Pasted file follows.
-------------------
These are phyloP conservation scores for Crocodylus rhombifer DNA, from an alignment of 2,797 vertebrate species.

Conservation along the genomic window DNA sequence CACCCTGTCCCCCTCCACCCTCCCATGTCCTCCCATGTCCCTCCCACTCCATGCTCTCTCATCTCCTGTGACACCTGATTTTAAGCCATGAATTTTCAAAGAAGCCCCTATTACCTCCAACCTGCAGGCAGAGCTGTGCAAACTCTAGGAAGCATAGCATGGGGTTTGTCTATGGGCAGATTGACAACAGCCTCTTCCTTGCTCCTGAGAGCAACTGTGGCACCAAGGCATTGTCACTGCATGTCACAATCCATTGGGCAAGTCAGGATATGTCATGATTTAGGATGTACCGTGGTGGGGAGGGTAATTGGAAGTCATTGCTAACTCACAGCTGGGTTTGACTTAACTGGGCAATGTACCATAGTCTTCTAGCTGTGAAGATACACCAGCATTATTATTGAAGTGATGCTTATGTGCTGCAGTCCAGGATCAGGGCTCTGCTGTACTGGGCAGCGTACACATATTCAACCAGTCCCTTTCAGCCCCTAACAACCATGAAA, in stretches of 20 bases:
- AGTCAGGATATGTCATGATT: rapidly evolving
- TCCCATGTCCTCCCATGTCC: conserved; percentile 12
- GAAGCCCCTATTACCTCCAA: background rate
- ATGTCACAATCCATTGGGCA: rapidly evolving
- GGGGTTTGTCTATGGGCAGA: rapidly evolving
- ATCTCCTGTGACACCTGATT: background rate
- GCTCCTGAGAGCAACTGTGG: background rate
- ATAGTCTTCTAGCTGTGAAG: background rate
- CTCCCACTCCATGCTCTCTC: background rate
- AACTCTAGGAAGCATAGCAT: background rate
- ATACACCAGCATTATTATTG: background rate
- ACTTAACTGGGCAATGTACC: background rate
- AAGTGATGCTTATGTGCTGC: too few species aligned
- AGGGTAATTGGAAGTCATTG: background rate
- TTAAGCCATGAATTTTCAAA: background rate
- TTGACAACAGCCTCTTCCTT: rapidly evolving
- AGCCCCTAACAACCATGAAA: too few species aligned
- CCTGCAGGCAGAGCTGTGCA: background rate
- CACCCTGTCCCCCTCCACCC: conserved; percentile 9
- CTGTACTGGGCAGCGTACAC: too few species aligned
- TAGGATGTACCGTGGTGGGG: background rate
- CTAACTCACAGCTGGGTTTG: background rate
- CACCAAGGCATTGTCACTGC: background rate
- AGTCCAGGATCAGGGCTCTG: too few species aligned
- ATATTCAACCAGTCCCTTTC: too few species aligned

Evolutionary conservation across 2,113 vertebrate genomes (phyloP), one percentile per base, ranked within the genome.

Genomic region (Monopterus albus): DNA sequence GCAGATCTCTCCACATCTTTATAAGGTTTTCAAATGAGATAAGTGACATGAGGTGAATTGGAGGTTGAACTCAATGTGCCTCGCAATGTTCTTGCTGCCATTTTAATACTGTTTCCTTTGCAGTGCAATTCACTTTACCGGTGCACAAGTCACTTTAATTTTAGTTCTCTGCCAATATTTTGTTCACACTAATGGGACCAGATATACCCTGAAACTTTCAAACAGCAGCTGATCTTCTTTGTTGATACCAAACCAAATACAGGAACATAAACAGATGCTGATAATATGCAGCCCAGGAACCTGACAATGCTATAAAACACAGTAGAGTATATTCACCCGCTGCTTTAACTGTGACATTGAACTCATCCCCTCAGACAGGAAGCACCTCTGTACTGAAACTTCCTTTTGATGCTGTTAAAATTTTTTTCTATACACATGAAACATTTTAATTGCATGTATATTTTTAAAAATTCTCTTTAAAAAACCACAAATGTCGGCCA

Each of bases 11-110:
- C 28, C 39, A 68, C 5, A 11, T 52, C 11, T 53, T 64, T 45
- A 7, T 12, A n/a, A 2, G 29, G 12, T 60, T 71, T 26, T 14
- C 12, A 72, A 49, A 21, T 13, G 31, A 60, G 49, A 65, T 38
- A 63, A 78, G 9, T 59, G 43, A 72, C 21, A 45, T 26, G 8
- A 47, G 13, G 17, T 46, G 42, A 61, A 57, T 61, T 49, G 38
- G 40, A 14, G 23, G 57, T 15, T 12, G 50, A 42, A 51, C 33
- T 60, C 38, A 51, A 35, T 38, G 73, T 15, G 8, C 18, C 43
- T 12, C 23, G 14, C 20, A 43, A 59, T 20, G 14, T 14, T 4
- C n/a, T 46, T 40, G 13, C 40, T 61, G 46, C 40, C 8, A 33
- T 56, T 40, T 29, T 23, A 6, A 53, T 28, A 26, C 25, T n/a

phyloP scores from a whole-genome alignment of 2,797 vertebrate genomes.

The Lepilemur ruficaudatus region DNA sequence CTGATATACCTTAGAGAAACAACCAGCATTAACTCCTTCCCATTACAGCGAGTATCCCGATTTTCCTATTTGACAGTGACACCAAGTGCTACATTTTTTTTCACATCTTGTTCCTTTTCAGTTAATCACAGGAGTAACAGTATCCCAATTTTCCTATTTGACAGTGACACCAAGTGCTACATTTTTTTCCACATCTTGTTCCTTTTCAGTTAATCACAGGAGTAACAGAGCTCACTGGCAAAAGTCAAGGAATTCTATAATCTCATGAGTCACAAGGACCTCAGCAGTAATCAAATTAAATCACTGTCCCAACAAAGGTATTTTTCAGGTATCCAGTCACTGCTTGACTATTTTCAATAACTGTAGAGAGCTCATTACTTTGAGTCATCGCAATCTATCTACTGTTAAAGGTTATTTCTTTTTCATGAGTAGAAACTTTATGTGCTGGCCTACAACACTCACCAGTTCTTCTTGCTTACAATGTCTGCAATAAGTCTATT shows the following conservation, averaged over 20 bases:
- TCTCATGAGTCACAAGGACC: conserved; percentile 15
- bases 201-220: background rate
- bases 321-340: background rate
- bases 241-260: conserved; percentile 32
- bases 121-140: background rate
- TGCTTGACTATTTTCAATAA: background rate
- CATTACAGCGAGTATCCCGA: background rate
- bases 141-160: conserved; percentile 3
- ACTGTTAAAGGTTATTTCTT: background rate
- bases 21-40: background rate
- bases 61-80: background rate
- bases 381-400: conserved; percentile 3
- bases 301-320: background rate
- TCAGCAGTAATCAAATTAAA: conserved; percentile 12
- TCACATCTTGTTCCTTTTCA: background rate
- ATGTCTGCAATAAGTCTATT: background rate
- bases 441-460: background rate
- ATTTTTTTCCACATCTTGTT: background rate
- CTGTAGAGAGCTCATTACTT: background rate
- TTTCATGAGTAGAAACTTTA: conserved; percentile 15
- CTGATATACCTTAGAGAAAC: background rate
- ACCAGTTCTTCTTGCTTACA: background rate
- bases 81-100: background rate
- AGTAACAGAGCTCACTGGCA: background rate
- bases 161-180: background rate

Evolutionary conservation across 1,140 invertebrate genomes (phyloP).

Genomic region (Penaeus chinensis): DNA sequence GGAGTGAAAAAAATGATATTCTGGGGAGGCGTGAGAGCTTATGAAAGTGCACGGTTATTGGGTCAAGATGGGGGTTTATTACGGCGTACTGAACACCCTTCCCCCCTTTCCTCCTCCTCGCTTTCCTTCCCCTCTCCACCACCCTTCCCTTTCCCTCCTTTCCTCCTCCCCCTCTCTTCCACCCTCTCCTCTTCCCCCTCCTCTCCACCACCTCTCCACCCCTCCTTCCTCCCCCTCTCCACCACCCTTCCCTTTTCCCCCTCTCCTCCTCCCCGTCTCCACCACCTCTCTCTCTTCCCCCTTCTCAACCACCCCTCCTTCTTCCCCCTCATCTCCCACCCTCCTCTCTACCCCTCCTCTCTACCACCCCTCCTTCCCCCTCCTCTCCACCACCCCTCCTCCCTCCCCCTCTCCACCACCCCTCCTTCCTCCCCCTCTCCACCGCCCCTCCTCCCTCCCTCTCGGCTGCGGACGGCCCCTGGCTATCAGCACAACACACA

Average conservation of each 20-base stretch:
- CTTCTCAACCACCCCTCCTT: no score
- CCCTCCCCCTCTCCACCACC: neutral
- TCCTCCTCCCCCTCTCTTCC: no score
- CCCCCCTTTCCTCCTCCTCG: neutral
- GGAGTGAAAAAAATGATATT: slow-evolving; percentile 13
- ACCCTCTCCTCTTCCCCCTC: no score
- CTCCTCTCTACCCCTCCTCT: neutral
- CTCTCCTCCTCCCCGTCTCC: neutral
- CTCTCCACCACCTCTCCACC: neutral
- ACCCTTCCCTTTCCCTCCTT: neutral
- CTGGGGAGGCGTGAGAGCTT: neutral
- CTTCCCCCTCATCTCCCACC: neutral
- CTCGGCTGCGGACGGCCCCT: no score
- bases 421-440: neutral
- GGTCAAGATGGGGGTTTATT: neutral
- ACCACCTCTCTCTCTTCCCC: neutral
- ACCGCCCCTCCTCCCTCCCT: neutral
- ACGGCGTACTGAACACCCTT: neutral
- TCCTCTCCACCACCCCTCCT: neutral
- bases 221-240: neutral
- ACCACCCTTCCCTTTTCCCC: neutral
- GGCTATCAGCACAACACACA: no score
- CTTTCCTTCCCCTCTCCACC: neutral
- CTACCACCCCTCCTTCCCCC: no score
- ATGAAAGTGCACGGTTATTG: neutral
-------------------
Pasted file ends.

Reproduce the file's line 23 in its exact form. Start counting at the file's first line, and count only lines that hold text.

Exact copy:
- TAGGATGTACCGTGGTGGGG: background rate